During the slashing period each validator (reporter validator) computes performance metrics about other validators for all masterchain and shardchain validation sessions. Then the reporter validator computes slashing score based on gathered metrics for each validator and compares slashing scores gathered for different validators using mathematical expectation and variance for the slashing scores from all validators. Based on these metrics the reporter validator computes slashing threshold after which validators will be blamed. If the particular validator’s slashing score is greater than the slashing threshold, the reporter validator generates new messages with this score and sends it to a special Smart Contract which is responsible for slashing conditions processing for each validator (Validator Smart Contract — VSC). VSC is deployed for each validator after each election for processing of related blames. VSC processes messages from different validators and if 2/3 of validators (in the meaning of their weights) blame the particular validator, the VSC computes median for received slashing scores from all reporter validators (median computation is needed to cut off the noise and use the average value of scoring). This median is sent to the Elector Smart Contract. The Elector Smart Contract computes a fine based on it. This fine is subtracted from the Validator’s stake and, if the stake after the fine becomes less than the minimum stake required to win the last elections, the new key block with updated network configuration parameters is produced, in which the validator is removed from the validator set. Once voted by 2/3 of the current validator set (including the excluded validators) the new validator set comes into effect.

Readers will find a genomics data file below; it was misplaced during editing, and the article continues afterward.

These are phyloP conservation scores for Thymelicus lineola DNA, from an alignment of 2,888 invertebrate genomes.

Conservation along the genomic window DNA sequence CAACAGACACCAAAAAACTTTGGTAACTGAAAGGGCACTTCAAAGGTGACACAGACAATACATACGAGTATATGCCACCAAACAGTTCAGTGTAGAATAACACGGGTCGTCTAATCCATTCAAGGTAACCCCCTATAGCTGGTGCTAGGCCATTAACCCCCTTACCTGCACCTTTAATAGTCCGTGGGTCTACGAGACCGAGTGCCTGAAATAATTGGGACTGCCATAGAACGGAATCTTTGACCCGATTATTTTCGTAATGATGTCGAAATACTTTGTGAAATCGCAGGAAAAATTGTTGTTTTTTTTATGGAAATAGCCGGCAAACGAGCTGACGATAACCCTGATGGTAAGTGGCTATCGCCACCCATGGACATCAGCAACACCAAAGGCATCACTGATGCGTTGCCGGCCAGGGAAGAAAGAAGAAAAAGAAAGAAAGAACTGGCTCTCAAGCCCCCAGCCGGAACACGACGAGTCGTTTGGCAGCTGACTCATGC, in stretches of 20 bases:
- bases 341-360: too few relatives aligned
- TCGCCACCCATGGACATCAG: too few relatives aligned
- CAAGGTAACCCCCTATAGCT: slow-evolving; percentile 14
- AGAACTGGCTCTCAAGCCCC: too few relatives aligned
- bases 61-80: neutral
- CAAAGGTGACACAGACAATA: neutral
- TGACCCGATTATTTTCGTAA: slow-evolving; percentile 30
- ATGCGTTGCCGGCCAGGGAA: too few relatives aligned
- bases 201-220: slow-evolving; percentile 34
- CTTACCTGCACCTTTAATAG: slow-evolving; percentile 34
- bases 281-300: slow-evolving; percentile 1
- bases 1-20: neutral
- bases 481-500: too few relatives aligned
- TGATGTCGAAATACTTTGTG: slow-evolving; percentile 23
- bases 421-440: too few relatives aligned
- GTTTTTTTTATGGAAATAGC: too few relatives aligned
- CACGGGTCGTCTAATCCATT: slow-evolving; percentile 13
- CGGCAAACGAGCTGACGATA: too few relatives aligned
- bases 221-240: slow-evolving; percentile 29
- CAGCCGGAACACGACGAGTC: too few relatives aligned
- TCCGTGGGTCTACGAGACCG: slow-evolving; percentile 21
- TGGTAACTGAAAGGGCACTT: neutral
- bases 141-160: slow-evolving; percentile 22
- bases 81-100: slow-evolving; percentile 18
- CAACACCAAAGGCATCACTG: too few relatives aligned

Short list of metrics which may be used for validators performance benchmarking: